Genesis 9:8-17 (ESV)
Then God said to Noah and to his sons with him,“Behold, I establish my covenant with you and your offspring after you, and with every living creature that is with you, the birds, the livestock, and every beast of the earth with you, as many as came out of the ark; it is for every beast of the earth. I establish my covenant with you, that never again shall all flesh be cut off by the waters of the flood, and never again shall there be a flood to destroy the earth.” And God said, “This is the sign of the covenant that I make between me and you and every living creature that is with you, for all future generations: I have set my bow in the cloud, and it shall be a sign of the covenant between me and the earth. When I bring clouds over the earth and the bow is seen in the clouds, I will remember my covenant that is between me and you and every living creature of all flesh. And the waters shall never again become a flood to destroy all flesh. When the bow is in the clouds, I will see it and remember the everlasting covenant between God and every living creature of all flesh that is on the earth.” God said to Noah, “This is the sign of the covenant that I have established between me and all flesh that is on the earth.”
The Lenten season has historically been a time of solemn reflection on the human condition. Ash Wednesday reminded us that human life is fragile — for dust we are, and to dust we shall return. But we learn quickly that the human condition is marked not merely by fragility, but by depravity. In fact, by the time of Noah, human corruption and violence had become so pervasive that God was said to be grieved to his heart and filled with regret. That the all-powerful God could be portrayed as regretting the creation of man powerfully conveys the sinfulness of sin.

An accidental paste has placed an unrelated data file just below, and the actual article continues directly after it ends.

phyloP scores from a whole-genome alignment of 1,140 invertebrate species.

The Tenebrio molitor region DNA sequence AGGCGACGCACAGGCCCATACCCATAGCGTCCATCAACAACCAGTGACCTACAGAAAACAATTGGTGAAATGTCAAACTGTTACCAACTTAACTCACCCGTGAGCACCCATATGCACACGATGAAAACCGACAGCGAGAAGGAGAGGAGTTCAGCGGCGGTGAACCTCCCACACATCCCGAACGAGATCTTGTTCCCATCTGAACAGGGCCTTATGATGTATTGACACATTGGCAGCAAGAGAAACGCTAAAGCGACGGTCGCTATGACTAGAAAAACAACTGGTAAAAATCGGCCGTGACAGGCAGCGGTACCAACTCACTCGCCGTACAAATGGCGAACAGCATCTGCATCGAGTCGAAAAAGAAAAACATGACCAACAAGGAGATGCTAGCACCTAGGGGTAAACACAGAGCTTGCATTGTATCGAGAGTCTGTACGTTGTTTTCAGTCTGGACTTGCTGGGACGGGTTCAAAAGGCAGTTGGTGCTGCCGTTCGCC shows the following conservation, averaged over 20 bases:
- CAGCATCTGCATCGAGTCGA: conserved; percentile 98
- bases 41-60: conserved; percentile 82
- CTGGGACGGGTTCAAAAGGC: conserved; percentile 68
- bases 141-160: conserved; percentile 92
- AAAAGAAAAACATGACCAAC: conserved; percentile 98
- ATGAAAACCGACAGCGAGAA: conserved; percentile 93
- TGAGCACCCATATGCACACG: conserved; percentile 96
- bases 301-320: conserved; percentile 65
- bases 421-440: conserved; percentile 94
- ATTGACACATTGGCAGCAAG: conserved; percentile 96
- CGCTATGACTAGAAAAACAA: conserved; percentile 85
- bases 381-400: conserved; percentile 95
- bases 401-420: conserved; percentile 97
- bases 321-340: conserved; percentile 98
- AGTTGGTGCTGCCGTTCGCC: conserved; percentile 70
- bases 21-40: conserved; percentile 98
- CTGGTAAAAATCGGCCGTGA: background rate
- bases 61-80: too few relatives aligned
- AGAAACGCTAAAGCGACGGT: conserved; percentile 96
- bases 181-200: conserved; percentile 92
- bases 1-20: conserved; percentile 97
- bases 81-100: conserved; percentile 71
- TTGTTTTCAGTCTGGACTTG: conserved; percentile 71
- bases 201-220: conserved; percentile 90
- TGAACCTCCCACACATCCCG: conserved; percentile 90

Yet what pierces is that the Bible is not speaking about the human heart abstractly. No, it is speaking specifically about my heart, the sinfulness of my sin and, indeed, the divine regret as to how I have lived.
Yet, in the midst of the gloom and in the aftermath of the storm of God’s judgment, we see hope shine through. Noah looks up and sees against the gray clouds the dazzling glory of the rainbow emerging where sun and storm meet. And there in the clouds he sees the bow of God’s wrath laid aside in the promise of peace.
And that great promise is that no matter how dark our sin might grow, God will not turn his face against us again. Instead, God would sooner point the bow of his wrath upward, towards heaven, at his own Son, than unleash his wrath upon us again. And on the cross, where the sun of God’s love and the storm of God’s wrath would meet again, Jesus would die in darkness so that the brilliance of the glory of God’s saving plan would shine forth into our hearts. All this without a hint of divine regret.
Lord, help us to share your sorrow and grief at our sin. During this season, grant us the courage to look honestly into the gloom of our sin so that we might see anew the brilliance of your glorious promise and grace to us in Christ. In Christ’s Name, Amen.
Devotional From Redeemer Presbyterian Church In New York City